Just Ways to Repair an Unjust War

September 3, 2007

Full disclosure: I am among those who opposed the invasion of Iraq before it happened. I opposed it for Christian reasons. Moreover, I think those reasons have a pragmatic function: they would have prevented us from embarking on a pre-emptive war that has proved to be disastrous.

According to the almost two millennia old tradition of Christian teachings about war, there are only two legitimate Christian positions. The first is a commitment to non-violence. Jesus taught non-violence and non-violent resistance to evil. For the next three centuries, Christians were committed to non-violence, and Christian writers explicitly grounded their refusal of violence in the teachings of Jesus. The first three centuries are often referred to as the time of Christian pacifism: Christians were pacifists, loyal to the message they had received from Jesus.

Then, in the 300s, the status of Christians in the Roman Empire changed, beginning with the legalization of Christianity by the emperor Constantine in the year 313. Before the 300s were over, Christianity had become the official state religion of the Roman Empire.

In this historical context, a new question arose: now that Christians were in the majority, did they have a responsibility to defend the empire if it was attacked? Did they, for the sake of their non-Christian neighbors, have a responsibility to engage in warfare when faced with the invasion and pillage of their homeland? Or were they supposed to leave such defense up to non-Christians?

In this new situation, the notion of a “just war” emerged. The notion is especially associated with Augustine who, despite his bad press in some circles today, was a brilliant Christian thinker and the most important post-biblical theologian for a thousand years. Regarding war, he argued that if certain criteria were satisfied, Christians could justifiably participate in warfare. Without providing a comprehensive list of the criteria, I note that they included that Christians may not initiate a war. Just wars must always be wars of defense against an attacker. Pre-emptive war is explicitly excluded. Another criterion is that it must be a war of last resort – every other reasonable way of settling the conflict must have been tried.

Early Christian pacifism and later Christian just war teaching have something in common. Both seek to minimize Christian participation in war – the first by forbidding it, the second by limiting it to wars of self-defense. These are, according to Christian teaching, the only legitimate Christian positions.

I am dismayed that our country violated Christian teaching by launching a pre-emptive war – a war of choice, as it is often correctly called. And I am dismayed that a President who is a born-again Christian could have been so unaware of the history of Christian teaching and wisdom about this issue. It is a galling defect in his re-socialization as a Christian. It is also telling: much, indeed most, of Christian teaching for over a millennium has been focused on individual issues of right behavior and the fate of individuals, whether in this life or in life after death. Of course, individuals matter to the God of the Bible. But the God of the Bible and Jesus is also passionate about justice and peace – about our life together and our behavior together.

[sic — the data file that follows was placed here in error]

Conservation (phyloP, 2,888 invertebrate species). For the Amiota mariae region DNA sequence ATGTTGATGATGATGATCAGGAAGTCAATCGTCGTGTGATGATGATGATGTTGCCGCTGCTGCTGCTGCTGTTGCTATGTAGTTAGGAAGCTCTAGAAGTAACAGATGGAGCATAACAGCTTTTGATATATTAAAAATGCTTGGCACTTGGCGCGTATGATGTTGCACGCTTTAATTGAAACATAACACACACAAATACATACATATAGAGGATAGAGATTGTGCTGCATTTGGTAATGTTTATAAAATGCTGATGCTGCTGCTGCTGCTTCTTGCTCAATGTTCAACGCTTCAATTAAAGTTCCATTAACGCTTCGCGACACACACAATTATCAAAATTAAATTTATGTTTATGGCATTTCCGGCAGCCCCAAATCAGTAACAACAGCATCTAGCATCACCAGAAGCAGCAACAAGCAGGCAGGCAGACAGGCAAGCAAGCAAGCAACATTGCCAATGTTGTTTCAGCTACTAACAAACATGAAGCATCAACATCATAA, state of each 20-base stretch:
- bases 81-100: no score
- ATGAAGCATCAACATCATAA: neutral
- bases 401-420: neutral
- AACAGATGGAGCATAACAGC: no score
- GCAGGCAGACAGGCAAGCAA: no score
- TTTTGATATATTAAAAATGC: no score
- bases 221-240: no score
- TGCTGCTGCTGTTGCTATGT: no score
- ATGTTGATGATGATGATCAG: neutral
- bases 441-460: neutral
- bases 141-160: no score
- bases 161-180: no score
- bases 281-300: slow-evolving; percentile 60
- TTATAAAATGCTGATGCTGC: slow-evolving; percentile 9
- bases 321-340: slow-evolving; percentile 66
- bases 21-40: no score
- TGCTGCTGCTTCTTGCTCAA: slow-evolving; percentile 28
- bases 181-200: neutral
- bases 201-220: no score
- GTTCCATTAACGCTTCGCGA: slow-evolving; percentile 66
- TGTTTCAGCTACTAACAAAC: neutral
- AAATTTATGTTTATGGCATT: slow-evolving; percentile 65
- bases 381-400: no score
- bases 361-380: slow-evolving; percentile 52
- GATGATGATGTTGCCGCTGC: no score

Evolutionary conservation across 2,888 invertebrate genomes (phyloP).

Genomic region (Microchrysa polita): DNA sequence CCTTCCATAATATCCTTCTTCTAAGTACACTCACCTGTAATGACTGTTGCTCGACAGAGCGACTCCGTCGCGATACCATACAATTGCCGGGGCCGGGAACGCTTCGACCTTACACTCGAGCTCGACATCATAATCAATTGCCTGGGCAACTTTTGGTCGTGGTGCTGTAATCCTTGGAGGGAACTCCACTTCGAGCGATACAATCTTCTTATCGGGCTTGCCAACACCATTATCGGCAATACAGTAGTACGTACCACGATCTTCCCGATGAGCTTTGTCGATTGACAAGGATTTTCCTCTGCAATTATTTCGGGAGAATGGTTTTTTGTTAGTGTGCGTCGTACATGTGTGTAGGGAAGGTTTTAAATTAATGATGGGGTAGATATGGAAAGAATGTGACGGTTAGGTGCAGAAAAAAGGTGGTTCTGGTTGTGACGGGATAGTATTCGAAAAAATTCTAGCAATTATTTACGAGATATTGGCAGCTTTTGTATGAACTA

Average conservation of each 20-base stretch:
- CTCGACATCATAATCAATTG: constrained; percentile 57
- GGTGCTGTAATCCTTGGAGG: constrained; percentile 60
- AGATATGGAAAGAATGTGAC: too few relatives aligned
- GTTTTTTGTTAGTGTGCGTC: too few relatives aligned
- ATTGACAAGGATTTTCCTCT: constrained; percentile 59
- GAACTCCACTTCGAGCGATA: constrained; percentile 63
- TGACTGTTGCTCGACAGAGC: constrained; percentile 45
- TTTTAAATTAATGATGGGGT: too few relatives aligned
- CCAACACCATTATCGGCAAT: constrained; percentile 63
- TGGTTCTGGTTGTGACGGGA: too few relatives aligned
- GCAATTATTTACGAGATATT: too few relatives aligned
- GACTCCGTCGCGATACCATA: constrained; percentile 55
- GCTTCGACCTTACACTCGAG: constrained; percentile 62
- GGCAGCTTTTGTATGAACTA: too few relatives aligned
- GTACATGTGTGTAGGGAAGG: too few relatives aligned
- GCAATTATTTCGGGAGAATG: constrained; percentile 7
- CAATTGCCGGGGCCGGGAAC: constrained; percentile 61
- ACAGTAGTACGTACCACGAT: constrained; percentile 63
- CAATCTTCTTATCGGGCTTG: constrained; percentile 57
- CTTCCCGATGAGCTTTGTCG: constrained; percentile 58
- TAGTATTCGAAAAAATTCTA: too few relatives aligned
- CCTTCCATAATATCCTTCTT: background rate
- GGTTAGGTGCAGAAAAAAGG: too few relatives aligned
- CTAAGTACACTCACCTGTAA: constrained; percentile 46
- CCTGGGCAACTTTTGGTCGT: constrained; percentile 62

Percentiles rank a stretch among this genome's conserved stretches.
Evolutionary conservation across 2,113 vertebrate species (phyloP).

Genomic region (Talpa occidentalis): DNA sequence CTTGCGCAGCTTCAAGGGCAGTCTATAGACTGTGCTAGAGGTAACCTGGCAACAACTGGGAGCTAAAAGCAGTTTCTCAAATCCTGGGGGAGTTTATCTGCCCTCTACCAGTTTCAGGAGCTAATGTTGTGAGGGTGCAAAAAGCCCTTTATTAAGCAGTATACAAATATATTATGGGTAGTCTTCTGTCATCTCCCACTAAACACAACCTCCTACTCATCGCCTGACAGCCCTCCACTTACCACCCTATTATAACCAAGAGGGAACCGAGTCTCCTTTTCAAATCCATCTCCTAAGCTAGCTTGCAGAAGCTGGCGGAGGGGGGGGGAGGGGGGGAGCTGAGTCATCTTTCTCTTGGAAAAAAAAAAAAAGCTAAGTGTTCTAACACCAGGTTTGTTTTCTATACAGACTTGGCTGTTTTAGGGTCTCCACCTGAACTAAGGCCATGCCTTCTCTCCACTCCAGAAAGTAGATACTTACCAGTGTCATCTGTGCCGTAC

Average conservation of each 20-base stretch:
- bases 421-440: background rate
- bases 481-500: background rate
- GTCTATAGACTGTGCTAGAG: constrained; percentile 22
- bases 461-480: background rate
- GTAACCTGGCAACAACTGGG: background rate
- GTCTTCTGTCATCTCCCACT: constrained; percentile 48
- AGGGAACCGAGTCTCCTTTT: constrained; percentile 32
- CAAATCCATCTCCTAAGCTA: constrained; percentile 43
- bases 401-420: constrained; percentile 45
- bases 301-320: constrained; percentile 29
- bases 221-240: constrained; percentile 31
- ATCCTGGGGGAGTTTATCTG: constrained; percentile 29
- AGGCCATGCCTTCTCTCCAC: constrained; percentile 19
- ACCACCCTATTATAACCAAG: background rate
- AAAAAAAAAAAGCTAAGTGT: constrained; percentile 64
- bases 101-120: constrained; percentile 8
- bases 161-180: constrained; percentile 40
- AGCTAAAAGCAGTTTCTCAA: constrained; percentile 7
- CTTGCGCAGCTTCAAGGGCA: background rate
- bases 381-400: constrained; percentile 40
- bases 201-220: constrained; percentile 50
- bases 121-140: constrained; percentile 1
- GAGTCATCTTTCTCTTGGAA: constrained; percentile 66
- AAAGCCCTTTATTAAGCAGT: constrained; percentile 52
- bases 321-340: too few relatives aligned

So as a country, we are involved in a war that is wrong and that never should have happened. Given that, what is the responsibility of Christians, of people who affirm that Jesus is our Lord? When one commits a wrong act, of course one is responsible for minimizing the consequences of that wrong act. So how should those of us who are Christian respond in this situation?

The first act should be confession – confession that as a nation, we were wrong to do this. Confession is about repentance – which means going beyond the mind that we have. Our national mind in the wake of 9/11 has been shaped and manipulated by fear – despite the fact that one of the most common affirmations in the Bible is “Fear not,” “Do not be afraid.”

The second act should be an appeal to the international community to help us out – to become involved in seeking to secure a stable Iraq. We were wrong – and we need your help. Whether other countries will be generous enough to do so is unclear.
But our unilateralism should not continue – we have been manifestly wrong. To continue in a manifest wrong is wrong. To seek to right our wrong by increasing the level of violence in Iraq is not the solution. The solution begins by admitting what Dietrich Bonhoeffer called in his historical setting “our terrible alternative”: to be humbled by our national and imperial hubris – the notion that we can shape and control the world with the power of military violence.

None of this should be construed as an indictment of those who are serving in the American military in Iraq. The issue is not their valor or goodness. The issue is our political leadership — and putatively Christian leadership — that led us into this “terrible alternative.”

I have no idea if we can still “rescue” the situation in Iraq. It may be beyond our ability to do so. But we can imaginatively consider options other than the ones we are pursuing. We are presently spending about two billion dollars a week on the war. What if the same amount were genuinely used for the rebuilding of Iraq? What if we actively sought the aid of Iraq’s neighbors and our allies in working on a solution?

But for us to continue on our present course because we want to avoid the humiliation of admitting that we made a terrible mistake is not only foolish, but decidedly unchristian.

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